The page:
The UK has been praised for making a “massive” investment in education in the face of a major economic recession.
An international study published this morning compares the level of education spending in more than 30 advanced countries against the overall state of their economies.
The UK saw a 17 per cent increase in government education spending between 2008 – when the global financial crisis began – and 2011, despite the global recession.
This came in the face of a 2.5 per cent fall in GDP (gross domestic product), according to Education at a Glance, published by the Organisation of Economic Co-operation and Development (OECD).
The report said it amounted to “the largest increase in expenditure as a percentage of GDP across OECD countries”.
“The UK has really made a massive investment in education,” OECD education director Andreas Schleicher said. “More spending [with] less wealth is quite impressive and it brings the UK to number one in terms of the change in the national product that is invested.”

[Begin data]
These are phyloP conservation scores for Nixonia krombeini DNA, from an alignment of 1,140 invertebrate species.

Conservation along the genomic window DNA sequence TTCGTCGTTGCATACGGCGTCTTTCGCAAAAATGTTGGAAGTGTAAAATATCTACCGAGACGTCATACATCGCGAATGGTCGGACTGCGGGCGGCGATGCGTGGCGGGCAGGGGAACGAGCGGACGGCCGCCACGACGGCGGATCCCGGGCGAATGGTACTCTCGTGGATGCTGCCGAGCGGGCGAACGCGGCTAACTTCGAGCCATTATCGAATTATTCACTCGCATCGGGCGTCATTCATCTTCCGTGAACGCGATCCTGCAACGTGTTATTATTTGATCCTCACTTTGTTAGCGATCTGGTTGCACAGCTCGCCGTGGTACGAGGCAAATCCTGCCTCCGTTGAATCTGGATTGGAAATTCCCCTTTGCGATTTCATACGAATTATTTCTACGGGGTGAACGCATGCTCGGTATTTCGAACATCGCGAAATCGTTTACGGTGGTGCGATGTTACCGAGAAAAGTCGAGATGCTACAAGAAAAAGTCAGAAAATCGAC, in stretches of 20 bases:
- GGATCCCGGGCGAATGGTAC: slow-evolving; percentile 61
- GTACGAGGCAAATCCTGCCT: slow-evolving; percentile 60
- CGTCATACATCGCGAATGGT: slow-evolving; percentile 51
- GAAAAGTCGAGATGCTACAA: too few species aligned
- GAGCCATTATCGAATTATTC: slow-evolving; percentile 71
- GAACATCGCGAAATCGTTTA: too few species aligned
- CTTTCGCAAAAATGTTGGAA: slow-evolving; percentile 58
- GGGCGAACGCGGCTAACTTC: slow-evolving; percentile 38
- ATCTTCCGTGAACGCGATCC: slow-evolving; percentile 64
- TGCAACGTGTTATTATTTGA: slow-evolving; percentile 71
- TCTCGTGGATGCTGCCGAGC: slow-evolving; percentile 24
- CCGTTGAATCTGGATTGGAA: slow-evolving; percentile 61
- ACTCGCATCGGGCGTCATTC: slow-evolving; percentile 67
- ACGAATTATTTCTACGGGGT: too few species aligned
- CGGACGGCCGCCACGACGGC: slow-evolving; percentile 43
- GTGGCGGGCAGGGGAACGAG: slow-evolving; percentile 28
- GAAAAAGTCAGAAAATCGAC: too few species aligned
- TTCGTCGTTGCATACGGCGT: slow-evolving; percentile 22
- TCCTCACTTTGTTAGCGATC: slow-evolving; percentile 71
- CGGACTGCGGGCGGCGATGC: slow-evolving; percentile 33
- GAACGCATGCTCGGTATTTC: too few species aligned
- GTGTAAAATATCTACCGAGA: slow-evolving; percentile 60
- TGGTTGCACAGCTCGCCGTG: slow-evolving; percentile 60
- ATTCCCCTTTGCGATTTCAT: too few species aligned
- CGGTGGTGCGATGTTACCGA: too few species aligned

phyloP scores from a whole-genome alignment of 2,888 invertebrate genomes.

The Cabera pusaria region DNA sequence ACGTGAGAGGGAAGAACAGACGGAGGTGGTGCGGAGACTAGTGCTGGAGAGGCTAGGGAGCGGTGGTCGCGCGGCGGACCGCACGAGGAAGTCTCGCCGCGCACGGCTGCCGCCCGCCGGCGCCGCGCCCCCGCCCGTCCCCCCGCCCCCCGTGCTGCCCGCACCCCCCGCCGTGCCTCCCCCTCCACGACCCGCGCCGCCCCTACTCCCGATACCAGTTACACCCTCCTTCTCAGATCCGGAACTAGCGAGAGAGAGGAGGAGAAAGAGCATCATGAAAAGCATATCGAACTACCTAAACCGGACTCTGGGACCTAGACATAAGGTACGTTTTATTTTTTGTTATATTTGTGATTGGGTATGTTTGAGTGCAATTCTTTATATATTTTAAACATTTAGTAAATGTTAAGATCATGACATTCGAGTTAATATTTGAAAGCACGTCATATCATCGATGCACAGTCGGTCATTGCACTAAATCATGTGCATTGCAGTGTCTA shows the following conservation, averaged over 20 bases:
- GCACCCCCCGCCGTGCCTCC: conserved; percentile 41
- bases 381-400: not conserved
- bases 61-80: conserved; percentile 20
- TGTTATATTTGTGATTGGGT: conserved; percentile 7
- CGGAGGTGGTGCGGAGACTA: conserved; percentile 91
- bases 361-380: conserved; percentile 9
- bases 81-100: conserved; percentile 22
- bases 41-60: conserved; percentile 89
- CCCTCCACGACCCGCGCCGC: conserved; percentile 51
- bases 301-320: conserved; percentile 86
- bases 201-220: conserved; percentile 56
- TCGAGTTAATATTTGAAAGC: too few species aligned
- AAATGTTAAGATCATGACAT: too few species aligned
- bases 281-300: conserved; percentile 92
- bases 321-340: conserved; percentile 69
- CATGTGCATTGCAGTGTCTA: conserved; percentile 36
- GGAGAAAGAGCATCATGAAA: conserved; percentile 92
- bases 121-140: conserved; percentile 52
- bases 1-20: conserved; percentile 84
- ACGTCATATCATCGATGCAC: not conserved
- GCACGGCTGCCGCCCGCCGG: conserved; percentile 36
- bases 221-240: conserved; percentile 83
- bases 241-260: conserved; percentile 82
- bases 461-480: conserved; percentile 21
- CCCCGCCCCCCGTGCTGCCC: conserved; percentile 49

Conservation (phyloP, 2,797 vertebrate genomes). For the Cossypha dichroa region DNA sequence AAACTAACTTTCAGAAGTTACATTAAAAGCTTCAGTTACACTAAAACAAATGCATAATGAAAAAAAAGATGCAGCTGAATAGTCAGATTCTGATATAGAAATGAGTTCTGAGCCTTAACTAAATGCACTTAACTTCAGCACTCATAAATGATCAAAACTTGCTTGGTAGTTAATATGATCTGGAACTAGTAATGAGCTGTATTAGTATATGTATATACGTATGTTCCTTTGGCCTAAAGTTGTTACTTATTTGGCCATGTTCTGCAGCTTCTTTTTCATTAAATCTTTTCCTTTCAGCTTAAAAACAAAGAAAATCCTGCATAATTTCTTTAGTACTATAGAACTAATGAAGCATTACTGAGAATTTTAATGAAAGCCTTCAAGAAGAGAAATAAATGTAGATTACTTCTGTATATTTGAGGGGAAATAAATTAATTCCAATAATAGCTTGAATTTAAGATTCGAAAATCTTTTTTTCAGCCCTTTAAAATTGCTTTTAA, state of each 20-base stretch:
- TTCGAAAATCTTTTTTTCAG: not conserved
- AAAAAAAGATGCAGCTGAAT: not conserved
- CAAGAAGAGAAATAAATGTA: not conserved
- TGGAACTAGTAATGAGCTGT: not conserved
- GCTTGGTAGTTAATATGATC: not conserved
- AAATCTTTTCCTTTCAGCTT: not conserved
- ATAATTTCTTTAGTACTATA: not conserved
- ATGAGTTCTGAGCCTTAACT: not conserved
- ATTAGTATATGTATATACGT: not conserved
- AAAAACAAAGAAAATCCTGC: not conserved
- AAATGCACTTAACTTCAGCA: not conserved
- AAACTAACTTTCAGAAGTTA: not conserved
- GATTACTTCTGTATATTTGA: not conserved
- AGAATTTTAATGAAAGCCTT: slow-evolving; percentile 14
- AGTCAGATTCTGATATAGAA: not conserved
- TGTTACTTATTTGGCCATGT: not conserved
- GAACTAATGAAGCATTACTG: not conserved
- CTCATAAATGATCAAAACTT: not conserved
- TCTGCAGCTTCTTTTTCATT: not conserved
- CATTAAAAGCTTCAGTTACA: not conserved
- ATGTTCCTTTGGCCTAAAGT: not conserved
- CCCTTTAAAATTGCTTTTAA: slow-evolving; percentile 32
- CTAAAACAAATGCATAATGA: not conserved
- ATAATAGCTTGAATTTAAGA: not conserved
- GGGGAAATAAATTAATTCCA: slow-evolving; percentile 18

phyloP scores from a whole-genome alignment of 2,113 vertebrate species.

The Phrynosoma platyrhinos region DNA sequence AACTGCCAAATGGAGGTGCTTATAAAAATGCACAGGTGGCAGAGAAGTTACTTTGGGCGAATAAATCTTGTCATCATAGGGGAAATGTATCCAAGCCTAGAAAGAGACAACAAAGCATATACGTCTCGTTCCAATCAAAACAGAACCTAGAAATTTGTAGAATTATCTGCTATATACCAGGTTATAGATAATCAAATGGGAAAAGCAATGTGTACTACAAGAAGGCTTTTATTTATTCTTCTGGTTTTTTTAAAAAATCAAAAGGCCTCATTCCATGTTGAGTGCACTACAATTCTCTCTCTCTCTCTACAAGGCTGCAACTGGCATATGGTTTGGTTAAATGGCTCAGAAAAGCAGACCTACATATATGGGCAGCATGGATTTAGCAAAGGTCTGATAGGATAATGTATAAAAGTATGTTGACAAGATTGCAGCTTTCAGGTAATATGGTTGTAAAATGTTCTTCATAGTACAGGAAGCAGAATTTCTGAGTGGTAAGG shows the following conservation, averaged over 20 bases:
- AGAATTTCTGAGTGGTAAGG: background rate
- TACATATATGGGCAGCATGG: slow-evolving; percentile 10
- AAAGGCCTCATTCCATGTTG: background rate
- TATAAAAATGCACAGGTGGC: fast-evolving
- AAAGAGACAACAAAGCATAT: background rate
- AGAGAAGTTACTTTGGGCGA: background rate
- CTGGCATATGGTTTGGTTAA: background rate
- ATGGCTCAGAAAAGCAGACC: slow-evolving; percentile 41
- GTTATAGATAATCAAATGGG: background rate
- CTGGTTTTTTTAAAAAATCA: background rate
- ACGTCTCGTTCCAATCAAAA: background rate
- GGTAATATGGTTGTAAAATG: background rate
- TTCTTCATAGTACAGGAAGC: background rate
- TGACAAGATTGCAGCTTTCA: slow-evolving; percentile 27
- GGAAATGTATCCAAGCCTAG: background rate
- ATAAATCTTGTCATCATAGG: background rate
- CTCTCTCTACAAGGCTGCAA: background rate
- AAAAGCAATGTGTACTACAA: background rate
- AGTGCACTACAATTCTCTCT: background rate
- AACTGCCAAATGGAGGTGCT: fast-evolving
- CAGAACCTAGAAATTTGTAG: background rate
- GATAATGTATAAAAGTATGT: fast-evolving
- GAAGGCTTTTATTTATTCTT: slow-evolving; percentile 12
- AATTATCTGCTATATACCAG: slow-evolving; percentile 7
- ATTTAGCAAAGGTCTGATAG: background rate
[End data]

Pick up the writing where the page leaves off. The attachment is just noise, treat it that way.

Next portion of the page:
However, the study only covers one year of the present coalition government's term of office and does not take into account its most recent public spending deals.
Critics will also point out that, despite this “massive” investment, the UK is not among the top performers in the international education rankings compiled by the OECD.
Mr Schleicher said that global education spending had “generally fared really well in the economic crisis”.
His data showed that of 33 advanced countries only six – the US, Russia, Iceland, Estonia, Italy and Hungary – had cut public education spending between 2008 and 2011.